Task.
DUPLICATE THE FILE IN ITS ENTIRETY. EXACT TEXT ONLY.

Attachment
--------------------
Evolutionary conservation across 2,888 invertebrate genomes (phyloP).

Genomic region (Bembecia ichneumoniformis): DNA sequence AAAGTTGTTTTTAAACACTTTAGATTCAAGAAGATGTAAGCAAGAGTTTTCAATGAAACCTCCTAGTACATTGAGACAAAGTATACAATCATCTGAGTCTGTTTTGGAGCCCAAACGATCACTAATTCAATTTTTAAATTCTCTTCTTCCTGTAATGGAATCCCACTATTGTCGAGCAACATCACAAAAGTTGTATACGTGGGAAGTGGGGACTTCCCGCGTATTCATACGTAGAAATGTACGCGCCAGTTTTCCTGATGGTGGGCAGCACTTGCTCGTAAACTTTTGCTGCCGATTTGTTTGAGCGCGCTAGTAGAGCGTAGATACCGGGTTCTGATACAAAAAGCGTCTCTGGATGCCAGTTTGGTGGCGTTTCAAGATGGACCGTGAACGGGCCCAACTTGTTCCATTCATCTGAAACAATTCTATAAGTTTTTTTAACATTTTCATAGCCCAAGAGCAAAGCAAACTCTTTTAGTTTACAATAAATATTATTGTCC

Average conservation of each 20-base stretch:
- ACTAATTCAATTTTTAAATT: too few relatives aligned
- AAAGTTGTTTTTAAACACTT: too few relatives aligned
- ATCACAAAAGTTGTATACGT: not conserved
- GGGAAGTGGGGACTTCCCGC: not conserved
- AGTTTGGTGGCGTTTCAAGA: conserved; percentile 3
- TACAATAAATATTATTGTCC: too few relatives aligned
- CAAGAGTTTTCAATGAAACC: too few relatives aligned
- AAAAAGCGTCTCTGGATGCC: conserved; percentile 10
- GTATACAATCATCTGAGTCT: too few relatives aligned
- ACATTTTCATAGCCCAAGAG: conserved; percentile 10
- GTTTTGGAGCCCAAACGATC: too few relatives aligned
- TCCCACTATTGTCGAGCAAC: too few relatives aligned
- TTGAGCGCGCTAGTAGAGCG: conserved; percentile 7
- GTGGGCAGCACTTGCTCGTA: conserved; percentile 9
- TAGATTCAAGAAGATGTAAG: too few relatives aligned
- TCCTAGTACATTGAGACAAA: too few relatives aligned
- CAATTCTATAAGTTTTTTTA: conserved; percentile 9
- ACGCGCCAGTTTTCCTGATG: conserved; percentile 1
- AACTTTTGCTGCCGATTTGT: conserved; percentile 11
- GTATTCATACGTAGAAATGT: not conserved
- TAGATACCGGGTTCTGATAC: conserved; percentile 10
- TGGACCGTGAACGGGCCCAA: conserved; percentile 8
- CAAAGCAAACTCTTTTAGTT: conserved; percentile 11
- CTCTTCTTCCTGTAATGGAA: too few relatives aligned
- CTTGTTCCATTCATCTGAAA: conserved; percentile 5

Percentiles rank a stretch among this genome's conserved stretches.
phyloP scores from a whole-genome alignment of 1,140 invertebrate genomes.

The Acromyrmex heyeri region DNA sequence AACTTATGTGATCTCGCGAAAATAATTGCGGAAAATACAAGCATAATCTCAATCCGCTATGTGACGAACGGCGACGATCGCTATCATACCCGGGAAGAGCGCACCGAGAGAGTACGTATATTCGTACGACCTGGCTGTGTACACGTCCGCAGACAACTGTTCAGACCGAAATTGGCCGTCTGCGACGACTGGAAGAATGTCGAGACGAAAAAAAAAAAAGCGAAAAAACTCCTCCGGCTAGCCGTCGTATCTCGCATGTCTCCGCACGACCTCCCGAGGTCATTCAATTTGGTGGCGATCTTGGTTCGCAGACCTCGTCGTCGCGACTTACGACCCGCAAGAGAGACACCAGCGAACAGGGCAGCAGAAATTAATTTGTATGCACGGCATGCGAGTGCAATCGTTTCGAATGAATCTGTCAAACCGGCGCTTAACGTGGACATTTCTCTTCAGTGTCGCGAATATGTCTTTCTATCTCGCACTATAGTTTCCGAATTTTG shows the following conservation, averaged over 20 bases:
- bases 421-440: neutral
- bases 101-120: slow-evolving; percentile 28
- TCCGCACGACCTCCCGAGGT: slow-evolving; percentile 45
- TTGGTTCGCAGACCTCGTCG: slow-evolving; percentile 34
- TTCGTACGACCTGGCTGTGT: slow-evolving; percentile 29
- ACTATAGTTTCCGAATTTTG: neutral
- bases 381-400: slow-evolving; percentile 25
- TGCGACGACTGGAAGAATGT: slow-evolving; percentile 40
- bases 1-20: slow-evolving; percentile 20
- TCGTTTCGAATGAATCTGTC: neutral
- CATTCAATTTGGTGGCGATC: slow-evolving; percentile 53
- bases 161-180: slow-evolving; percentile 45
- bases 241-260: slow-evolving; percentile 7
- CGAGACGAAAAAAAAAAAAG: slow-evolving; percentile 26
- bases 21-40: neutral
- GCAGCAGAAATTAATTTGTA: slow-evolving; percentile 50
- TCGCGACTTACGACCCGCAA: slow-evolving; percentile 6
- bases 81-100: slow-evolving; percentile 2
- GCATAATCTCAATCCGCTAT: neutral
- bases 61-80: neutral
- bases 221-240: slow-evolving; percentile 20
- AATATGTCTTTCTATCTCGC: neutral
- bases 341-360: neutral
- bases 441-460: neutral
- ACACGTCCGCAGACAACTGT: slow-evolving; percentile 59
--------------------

Evolutionary conservation across 2,888 invertebrate genomes (phyloP).

Genomic region (Bembecia ichneumoniformis): DNA sequence AAAGTTGTTTTTAAACACTTTAGATTCAAGAAGATGTAAGCAAGAGTTTTCAATGAAACCTCCTAGTACATTGAGACAAAGTATACAATCATCTGAGTCTGTTTTGGAGCCCAAACGATCACTAATTCAATTTTTAAATTCTCTTCTTCCTGTAATGGAATCCCACTATTGTCGAGCAACATCACAAAAGTTGTATACGTGGGAAGTGGGGACTTCCCGCGTATTCATACGTAGAAATGTACGCGCCAGTTTTCCTGATGGTGGGCAGCACTTGCTCGTAAACTTTTGCTGCCGATTTGTTTGAGCGCGCTAGTAGAGCGTAGATACCGGGTTCTGATACAAAAAGCGTCTCTGGATGCCAGTTTGGTGGCGTTTCAAGATGGACCGTGAACGGGCCCAACTTGTTCCATTCATCTGAAACAATTCTATAAGTTTTTTTAACATTTTCATAGCCCAAGAGCAAAGCAAACTCTTTTAGTTTACAATAAATATTATTGTCC

Average conservation of each 20-base stretch:
- ACTAATTCAATTTTTAAATT: too few relatives aligned
- AAAGTTGTTTTTAAACACTT: too few relatives aligned
- ATCACAAAAGTTGTATACGT: not conserved
- GGGAAGTGGGGACTTCCCGC: not conserved
- AGTTTGGTGGCGTTTCAAGA: conserved; percentile 3
- TACAATAAATATTATTGTCC: too few relatives aligned
- CAAGAGTTTTCAATGAAACC: too few relatives aligned
- AAAAAGCGTCTCTGGATGCC: conserved; percentile 10
- GTATACAATCATCTGAGTCT: too few relatives aligned
- ACATTTTCATAGCCCAAGAG: conserved; percentile 10
- GTTTTGGAGCCCAAACGATC: too few relatives aligned
- TCCCACTATTGTCGAGCAAC: too few relatives aligned
- TTGAGCGCGCTAGTAGAGCG: conserved; percentile 7
- GTGGGCAGCACTTGCTCGTA: conserved; percentile 9
- TAGATTCAAGAAGATGTAAG: too few relatives aligned
- TCCTAGTACATTGAGACAAA: too few relatives aligned
- CAATTCTATAAGTTTTTTTA: conserved; percentile 9
- ACGCGCCAGTTTTCCTGATG: conserved; percentile 1
- AACTTTTGCTGCCGATTTGT: conserved; percentile 11
- GTATTCATACGTAGAAATGT: not conserved
- TAGATACCGGGTTCTGATAC: conserved; percentile 10
- TGGACCGTGAACGGGCCCAA: conserved; percentile 8
- CAAAGCAAACTCTTTTAGTT: conserved; percentile 11
- CTCTTCTTCCTGTAATGGAA: too few relatives aligned
- CTTGTTCCATTCATCTGAAA: conserved; percentile 5

Percentiles rank a stretch among this genome's conserved stretches.
phyloP scores from a whole-genome alignment of 1,140 invertebrate genomes.

The Acromyrmex heyeri region DNA sequence AACTTATGTGATCTCGCGAAAATAATTGCGGAAAATACAAGCATAATCTCAATCCGCTATGTGACGAACGGCGACGATCGCTATCATACCCGGGAAGAGCGCACCGAGAGAGTACGTATATTCGTACGACCTGGCTGTGTACACGTCCGCAGACAACTGTTCAGACCGAAATTGGCCGTCTGCGACGACTGGAAGAATGTCGAGACGAAAAAAAAAAAAGCGAAAAAACTCCTCCGGCTAGCCGTCGTATCTCGCATGTCTCCGCACGACCTCCCGAGGTCATTCAATTTGGTGGCGATCTTGGTTCGCAGACCTCGTCGTCGCGACTTACGACCCGCAAGAGAGACACCAGCGAACAGGGCAGCAGAAATTAATTTGTATGCACGGCATGCGAGTGCAATCGTTTCGAATGAATCTGTCAAACCGGCGCTTAACGTGGACATTTCTCTTCAGTGTCGCGAATATGTCTTTCTATCTCGCACTATAGTTTCCGAATTTTG shows the following conservation, averaged over 20 bases:
- bases 421-440: neutral
- bases 101-120: slow-evolving; percentile 28
- TCCGCACGACCTCCCGAGGT: slow-evolving; percentile 45
- TTGGTTCGCAGACCTCGTCG: slow-evolving; percentile 34
- TTCGTACGACCTGGCTGTGT: slow-evolving; percentile 29
- ACTATAGTTTCCGAATTTTG: neutral
- bases 381-400: slow-evolving; percentile 25
- TGCGACGACTGGAAGAATGT: slow-evolving; percentile 40
- bases 1-20: slow-evolving; percentile 20
- TCGTTTCGAATGAATCTGTC: neutral
- CATTCAATTTGGTGGCGATC: slow-evolving; percentile 53
- bases 161-180: slow-evolving; percentile 45
- bases 241-260: slow-evolving; percentile 7
- CGAGACGAAAAAAAAAAAAG: slow-evolving; percentile 26
- bases 21-40: neutral
- GCAGCAGAAATTAATTTGTA: slow-evolving; percentile 50
- TCGCGACTTACGACCCGCAA: slow-evolving; percentile 6
- bases 81-100: slow-evolving; percentile 2
- GCATAATCTCAATCCGCTAT: neutral
- bases 61-80: neutral
- bases 221-240: slow-evolving; percentile 20
- AATATGTCTTTCTATCTCGC: neutral
- bases 341-360: neutral
- bases 441-460: neutral
- ACACGTCCGCAGACAACTGT: slow-evolving; percentile 59